On the way home from the park the other day I finally met a fellow senior without sleep issues. He said he feels bad if he doesn’t accomplish something and is very active daily which again points to exercise as one of the best ways to neutralize insomnia. 

I finally got back outside, after all the bad weather and a sore knee, logged my first hour walking in the park in two weeks, and slept straight through for the first time in weeks. 

(Here are some random tips from a recent article about sleep in the New York Times: 

“Instead of having an afternoon coffee stick your head in the freezer, that brief shock of cold activates your arousal system.”

“Block out ten or fifteen minutes a day and write down what you’re anxious about, without searching for a solution. Your anxieties may still seep in in the middle of the night but you can remind yourself you have a dedicated time to address them the next day.”)

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by Caitlin Johnstone

If you watch western news media with a critical eye you eventually notice how their reporting consistently aligns with the interests of the US-centralized empire, in almost the same way you’d expect them to if they were government-run propaganda outlets.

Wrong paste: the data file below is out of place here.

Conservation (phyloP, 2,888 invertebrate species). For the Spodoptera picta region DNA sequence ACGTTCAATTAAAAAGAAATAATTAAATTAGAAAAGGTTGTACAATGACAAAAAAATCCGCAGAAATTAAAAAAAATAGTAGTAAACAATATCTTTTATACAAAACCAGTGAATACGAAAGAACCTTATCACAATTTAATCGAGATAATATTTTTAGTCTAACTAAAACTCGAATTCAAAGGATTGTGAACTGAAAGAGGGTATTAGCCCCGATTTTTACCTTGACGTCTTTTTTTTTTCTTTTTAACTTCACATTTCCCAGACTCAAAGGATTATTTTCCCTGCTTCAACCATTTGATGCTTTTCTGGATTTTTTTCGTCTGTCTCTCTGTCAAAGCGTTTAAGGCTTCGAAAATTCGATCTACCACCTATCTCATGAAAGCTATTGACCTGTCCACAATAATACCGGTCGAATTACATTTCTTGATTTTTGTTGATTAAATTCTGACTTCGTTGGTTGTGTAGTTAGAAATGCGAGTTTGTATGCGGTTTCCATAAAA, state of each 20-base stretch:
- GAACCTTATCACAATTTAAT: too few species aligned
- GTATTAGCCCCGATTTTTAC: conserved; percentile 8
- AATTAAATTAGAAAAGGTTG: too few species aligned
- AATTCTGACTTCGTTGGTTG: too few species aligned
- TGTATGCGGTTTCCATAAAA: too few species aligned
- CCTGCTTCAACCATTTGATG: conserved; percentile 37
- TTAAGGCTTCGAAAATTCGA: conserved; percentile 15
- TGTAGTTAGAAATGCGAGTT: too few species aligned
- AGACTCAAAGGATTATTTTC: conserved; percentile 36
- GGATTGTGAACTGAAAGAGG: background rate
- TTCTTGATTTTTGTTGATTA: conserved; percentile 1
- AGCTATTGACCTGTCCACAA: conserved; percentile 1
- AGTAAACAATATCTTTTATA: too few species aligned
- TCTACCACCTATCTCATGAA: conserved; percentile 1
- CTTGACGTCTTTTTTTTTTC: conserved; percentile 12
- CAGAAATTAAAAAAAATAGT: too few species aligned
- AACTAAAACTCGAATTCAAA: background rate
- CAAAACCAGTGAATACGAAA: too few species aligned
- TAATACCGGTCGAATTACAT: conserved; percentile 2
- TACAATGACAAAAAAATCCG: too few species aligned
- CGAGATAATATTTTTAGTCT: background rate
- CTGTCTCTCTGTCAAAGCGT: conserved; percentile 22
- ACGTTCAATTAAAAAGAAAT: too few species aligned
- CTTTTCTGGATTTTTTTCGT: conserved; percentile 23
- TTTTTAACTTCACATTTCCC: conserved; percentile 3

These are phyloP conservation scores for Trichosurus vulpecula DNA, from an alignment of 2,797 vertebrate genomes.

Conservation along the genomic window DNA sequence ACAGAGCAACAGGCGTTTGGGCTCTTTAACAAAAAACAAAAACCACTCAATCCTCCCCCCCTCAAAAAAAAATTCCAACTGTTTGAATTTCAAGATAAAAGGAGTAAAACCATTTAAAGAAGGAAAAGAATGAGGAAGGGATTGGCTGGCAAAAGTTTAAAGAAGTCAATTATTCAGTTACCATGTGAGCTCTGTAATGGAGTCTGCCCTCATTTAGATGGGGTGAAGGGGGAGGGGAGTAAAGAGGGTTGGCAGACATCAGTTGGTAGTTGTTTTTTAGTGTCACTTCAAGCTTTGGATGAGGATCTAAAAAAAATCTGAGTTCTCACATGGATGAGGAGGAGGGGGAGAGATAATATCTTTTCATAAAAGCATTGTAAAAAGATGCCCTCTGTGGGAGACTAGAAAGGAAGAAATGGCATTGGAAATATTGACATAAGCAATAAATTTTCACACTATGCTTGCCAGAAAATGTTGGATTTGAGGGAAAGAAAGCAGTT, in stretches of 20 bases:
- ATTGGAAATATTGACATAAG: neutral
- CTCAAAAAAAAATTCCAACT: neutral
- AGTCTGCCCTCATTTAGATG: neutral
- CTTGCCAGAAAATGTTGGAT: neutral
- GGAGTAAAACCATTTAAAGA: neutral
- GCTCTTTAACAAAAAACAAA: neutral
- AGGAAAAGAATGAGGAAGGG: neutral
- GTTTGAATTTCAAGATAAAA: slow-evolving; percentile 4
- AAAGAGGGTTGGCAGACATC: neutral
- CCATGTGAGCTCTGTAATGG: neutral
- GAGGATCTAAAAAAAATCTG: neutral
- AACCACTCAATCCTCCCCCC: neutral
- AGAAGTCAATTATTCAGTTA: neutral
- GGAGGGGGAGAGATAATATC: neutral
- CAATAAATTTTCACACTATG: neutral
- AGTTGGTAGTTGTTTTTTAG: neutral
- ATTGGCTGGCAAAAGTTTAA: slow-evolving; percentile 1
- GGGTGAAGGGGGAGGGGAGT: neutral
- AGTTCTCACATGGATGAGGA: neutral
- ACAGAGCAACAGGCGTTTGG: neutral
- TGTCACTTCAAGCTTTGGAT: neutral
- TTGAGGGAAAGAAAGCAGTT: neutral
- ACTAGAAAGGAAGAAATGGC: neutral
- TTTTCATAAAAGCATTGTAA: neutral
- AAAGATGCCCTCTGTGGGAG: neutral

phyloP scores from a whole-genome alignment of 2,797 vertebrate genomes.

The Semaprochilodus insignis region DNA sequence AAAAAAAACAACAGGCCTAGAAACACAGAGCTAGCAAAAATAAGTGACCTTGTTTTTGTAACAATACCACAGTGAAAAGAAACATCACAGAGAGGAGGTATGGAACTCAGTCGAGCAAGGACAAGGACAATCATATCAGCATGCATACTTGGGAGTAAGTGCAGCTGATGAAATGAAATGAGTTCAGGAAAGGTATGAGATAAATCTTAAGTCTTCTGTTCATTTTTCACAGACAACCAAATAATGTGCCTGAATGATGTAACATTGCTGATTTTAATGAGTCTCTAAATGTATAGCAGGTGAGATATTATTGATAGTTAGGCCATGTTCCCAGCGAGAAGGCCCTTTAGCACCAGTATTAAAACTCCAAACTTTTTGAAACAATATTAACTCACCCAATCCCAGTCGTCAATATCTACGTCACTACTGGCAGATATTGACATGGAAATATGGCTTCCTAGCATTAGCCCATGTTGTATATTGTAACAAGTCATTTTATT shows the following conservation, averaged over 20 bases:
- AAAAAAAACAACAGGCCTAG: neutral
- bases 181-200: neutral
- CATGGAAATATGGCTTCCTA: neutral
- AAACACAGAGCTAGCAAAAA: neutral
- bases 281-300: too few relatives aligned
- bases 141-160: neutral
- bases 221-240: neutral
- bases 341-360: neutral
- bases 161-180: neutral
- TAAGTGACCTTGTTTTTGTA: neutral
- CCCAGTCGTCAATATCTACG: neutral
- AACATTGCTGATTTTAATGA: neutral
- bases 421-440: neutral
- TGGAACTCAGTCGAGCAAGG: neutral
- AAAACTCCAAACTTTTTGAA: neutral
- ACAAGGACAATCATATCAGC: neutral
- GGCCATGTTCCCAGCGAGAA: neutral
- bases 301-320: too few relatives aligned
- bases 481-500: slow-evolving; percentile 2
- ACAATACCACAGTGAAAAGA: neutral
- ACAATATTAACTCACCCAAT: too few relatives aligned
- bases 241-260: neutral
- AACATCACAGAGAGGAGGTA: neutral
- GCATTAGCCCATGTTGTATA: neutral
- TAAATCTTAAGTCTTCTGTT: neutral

The New York Times has reliably supported every war the US has waged. Western mass media focus overwhelmingly on foreign protests against governments the United States dislikes while paying far less attention to widespread protests against US-aligned governments. The only time Trump was universally showered with praise by the mass media was when he bombed Syria, while the only time Biden has been universally slammed by the mass media was when he withdrew from Afghanistan. US media did such a good job deceitfully marrying Saddam Hussein to the September 11 attacks in the minds of the public in the lead-up to the invasion of Iraq that seven in ten Americans still believed he was connected to 9/11 months after the war began.